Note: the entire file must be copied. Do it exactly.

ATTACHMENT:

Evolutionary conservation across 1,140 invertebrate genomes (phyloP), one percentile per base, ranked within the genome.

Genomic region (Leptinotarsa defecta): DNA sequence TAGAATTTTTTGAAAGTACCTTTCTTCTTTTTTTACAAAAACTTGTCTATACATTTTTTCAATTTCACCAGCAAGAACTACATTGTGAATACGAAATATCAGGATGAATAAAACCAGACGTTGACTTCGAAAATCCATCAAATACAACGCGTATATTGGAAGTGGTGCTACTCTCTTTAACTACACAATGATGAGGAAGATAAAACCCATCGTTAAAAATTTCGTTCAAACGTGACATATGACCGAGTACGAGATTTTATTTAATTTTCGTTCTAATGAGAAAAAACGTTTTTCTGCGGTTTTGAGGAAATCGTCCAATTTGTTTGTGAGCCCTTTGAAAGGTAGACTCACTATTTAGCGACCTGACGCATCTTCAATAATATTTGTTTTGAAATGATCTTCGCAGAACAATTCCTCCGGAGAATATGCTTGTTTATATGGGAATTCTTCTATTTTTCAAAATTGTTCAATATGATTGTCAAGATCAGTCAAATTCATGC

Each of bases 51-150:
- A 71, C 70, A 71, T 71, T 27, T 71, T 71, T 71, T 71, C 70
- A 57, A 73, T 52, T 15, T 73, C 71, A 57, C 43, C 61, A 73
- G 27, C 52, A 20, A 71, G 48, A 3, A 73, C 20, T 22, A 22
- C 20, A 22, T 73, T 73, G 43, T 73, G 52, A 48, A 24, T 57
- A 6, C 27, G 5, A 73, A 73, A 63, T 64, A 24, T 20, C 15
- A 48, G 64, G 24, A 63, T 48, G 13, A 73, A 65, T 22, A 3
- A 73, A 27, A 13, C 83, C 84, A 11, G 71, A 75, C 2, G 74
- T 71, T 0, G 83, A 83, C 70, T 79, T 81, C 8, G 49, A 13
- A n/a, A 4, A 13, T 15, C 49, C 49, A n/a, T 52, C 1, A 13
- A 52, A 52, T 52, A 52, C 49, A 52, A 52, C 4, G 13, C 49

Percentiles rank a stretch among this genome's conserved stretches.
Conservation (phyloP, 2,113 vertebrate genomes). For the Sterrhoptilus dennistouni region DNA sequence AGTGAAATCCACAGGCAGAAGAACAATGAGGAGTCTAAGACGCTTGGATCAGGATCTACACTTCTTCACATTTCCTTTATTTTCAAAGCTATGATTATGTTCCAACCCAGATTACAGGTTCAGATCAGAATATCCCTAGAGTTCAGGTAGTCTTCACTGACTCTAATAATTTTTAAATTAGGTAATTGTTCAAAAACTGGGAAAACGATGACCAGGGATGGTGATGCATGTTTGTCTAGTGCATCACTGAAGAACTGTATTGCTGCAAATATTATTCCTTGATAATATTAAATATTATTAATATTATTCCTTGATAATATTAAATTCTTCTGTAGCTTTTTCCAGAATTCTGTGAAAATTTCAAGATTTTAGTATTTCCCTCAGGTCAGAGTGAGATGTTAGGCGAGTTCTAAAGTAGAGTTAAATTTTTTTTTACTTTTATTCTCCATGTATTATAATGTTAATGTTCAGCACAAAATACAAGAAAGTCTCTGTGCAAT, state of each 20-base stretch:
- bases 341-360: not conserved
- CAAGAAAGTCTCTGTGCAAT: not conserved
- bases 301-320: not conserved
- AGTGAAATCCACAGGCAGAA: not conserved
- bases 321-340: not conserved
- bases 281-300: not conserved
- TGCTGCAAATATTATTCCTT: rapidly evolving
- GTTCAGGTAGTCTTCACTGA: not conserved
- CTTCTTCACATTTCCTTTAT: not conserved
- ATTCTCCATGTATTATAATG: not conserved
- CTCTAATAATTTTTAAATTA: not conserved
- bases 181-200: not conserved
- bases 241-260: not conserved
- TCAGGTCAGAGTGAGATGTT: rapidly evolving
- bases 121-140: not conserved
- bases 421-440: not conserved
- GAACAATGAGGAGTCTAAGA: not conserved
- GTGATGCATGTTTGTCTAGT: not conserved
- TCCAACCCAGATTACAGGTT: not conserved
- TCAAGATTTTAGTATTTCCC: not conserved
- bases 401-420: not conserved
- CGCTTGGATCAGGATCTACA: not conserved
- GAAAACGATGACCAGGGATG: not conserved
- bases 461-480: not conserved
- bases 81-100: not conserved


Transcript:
Evolutionary conservation across 1,140 invertebrate genomes (phyloP), one percentile per base, ranked within the genome.

Genomic region (Leptinotarsa defecta): DNA sequence TAGAATTTTTTGAAAGTACCTTTCTTCTTTTTTTACAAAAACTTGTCTATACATTTTTTCAATTTCACCAGCAAGAACTACATTGTGAATACGAAATATCAGGATGAATAAAACCAGACGTTGACTTCGAAAATCCATCAAATACAACGCGTATATTGGAAGTGGTGCTACTCTCTTTAACTACACAATGATGAGGAAGATAAAACCCATCGTTAAAAATTTCGTTCAAACGTGACATATGACCGAGTACGAGATTTTATTTAATTTTCGTTCTAATGAGAAAAAACGTTTTTCTGCGGTTTTGAGGAAATCGTCCAATTTGTTTGTGAGCCCTTTGAAAGGTAGACTCACTATTTAGCGACCTGACGCATCTTCAATAATATTTGTTTTGAAATGATCTTCGCAGAACAATTCCTCCGGAGAATATGCTTGTTTATATGGGAATTCTTCTATTTTTCAAAATTGTTCAATATGATTGTCAAGATCAGTCAAATTCATGC

Each of bases 51-150:
- A 71, C 70, A 71, T 71, T 27, T 71, T 71, T 71, T 71, C 70
- A 57, A 73, T 52, T 15, T 73, C 71, A 57, C 43, C 61, A 73
- G 27, C 52, A 20, A 71, G 48, A 3, A 73, C 20, T 22, A 22
- C 20, A 22, T 73, T 73, G 43, T 73, G 52, A 48, A 24, T 57
- A 6, C 27, G 5, A 73, A 73, A 63, T 64, A 24, T 20, C 15
- A 48, G 64, G 24, A 63, T 48, G 13, A 73, A 65, T 22, A 3
- A 73, A 27, A 13, C 83, C 84, A 11, G 71, A 75, C 2, G 74
- T 71, T 0, G 83, A 83, C 70, T 79, T 81, C 8, G 49, A 13
- A n/a, A 4, A 13, T 15, C 49, C 49, A n/a, T 52, C 1, A 13
- A 52, A 52, T 52, A 52, C 49, A 52, A 52, C 4, G 13, C 49

Percentiles rank a stretch among this genome's conserved stretches.
Conservation (phyloP, 2,113 vertebrate genomes). For the Sterrhoptilus dennistouni region DNA sequence AGTGAAATCCACAGGCAGAAGAACAATGAGGAGTCTAAGACGCTTGGATCAGGATCTACACTTCTTCACATTTCCTTTATTTTCAAAGCTATGATTATGTTCCAACCCAGATTACAGGTTCAGATCAGAATATCCCTAGAGTTCAGGTAGTCTTCACTGACTCTAATAATTTTTAAATTAGGTAATTGTTCAAAAACTGGGAAAACGATGACCAGGGATGGTGATGCATGTTTGTCTAGTGCATCACTGAAGAACTGTATTGCTGCAAATATTATTCCTTGATAATATTAAATATTATTAATATTATTCCTTGATAATATTAAATTCTTCTGTAGCTTTTTCCAGAATTCTGTGAAAATTTCAAGATTTTAGTATTTCCCTCAGGTCAGAGTGAGATGTTAGGCGAGTTCTAAAGTAGAGTTAAATTTTTTTTTACTTTTATTCTCCATGTATTATAATGTTAATGTTCAGCACAAAATACAAGAAAGTCTCTGTGCAAT, state of each 20-base stretch:
- bases 341-360: not conserved
- CAAGAAAGTCTCTGTGCAAT: not conserved
- bases 301-320: not conserved
- AGTGAAATCCACAGGCAGAA: not conserved
- bases 321-340: not conserved
- bases 281-300: not conserved
- TGCTGCAAATATTATTCCTT: rapidly evolving
- GTTCAGGTAGTCTTCACTGA: not conserved
- CTTCTTCACATTTCCTTTAT: not conserved
- ATTCTCCATGTATTATAATG: not conserved
- CTCTAATAATTTTTAAATTA: not conserved
- bases 181-200: not conserved
- bases 241-260: not conserved
- TCAGGTCAGAGTGAGATGTT: rapidly evolving
- bases 121-140: not conserved
- bases 421-440: not conserved
- GAACAATGAGGAGTCTAAGA: not conserved
- GTGATGCATGTTTGTCTAGT: not conserved
- TCCAACCCAGATTACAGGTT: not conserved
- TCAAGATTTTAGTATTTCCC: not conserved
- bases 401-420: not conserved
- CGCTTGGATCAGGATCTACA: not conserved
- GAAAACGATGACCAGGGATG: not conserved
- bases 461-480: not conserved
- bases 81-100: not conserved